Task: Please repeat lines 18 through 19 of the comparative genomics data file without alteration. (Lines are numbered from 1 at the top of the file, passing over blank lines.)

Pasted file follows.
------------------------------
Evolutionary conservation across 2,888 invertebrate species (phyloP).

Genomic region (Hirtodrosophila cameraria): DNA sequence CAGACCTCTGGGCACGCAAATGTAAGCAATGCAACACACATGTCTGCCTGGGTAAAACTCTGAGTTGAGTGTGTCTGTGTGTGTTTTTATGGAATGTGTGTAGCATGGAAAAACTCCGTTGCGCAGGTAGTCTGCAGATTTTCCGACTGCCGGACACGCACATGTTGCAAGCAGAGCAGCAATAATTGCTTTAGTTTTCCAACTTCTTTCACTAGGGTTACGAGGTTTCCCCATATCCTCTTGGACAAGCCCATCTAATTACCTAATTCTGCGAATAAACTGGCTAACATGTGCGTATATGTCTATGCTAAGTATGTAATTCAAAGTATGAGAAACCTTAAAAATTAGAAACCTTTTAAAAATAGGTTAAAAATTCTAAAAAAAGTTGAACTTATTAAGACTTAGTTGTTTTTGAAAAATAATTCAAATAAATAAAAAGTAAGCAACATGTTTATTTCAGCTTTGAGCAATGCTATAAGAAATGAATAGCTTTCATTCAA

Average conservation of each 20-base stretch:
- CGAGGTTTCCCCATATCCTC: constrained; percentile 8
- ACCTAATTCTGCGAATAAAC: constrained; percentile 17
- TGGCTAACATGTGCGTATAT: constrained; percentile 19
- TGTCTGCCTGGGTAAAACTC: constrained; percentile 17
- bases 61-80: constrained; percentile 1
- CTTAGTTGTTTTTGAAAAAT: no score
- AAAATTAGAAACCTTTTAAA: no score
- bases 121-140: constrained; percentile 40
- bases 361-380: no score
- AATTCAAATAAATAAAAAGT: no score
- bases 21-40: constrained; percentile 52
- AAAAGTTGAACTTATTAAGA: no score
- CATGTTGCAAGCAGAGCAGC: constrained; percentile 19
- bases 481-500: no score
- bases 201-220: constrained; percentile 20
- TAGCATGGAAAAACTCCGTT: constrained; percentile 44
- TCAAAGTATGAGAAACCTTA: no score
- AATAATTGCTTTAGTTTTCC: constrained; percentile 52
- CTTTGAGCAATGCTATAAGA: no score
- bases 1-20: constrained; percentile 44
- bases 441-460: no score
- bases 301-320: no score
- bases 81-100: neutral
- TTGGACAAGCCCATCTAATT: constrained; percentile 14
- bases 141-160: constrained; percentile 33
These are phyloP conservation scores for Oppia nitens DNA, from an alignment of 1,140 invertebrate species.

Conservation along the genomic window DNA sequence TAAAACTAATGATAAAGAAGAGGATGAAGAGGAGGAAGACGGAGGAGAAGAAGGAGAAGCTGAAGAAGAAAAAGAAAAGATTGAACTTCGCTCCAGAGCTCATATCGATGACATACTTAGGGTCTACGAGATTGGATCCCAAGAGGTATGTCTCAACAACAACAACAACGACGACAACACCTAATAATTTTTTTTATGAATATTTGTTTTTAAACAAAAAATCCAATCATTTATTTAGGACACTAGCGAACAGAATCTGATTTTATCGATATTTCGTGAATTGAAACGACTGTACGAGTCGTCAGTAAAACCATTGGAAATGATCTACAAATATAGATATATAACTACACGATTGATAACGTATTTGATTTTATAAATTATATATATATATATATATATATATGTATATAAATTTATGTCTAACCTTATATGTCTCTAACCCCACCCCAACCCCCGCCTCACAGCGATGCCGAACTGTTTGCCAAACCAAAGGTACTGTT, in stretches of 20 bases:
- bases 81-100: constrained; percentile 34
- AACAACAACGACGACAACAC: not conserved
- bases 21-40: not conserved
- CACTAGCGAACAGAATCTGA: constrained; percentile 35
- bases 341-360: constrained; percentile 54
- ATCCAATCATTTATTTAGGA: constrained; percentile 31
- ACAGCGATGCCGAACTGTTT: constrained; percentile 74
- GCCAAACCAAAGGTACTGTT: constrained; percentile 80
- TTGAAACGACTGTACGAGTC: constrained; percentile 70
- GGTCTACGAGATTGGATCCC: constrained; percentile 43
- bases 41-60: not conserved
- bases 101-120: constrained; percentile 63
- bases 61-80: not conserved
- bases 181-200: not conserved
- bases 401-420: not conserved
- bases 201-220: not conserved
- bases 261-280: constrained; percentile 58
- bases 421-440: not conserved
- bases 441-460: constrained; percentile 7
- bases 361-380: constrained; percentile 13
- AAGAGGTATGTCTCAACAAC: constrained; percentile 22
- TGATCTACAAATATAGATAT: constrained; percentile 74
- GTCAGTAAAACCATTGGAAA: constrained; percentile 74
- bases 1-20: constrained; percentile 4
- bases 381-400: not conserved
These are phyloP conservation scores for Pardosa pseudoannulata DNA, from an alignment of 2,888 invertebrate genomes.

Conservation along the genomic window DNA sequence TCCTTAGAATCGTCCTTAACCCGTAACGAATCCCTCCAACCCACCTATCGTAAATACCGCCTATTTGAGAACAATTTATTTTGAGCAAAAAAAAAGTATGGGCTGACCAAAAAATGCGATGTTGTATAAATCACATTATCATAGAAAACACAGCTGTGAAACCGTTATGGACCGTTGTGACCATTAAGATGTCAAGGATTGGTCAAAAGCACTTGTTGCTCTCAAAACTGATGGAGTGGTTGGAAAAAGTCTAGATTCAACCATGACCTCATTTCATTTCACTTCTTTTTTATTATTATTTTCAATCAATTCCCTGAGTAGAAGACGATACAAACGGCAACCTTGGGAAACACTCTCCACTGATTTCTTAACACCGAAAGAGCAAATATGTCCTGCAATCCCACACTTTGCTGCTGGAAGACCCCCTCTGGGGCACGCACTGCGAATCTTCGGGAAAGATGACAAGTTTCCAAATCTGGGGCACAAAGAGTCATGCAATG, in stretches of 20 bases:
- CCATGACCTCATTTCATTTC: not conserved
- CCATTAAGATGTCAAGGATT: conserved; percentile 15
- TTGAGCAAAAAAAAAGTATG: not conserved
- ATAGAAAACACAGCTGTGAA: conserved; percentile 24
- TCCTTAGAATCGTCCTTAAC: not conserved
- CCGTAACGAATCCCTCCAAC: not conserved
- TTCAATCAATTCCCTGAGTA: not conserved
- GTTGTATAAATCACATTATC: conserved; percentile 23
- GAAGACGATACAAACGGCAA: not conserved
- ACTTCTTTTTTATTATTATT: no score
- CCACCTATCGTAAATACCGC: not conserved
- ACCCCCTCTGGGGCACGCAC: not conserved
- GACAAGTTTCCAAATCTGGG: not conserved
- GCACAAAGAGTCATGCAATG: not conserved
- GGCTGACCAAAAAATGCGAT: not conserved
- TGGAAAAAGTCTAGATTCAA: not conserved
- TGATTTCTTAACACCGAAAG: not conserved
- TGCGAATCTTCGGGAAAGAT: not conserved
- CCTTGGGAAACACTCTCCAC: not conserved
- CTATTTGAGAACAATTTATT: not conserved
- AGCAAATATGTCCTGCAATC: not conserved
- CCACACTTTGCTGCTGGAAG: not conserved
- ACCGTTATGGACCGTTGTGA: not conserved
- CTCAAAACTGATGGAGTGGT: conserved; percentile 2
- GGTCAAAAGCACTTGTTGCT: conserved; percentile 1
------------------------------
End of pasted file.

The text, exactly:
- bases 201-220: constrained; percentile 20
- TAGCATGGAAAAACTCCGTT: constrained; percentile 44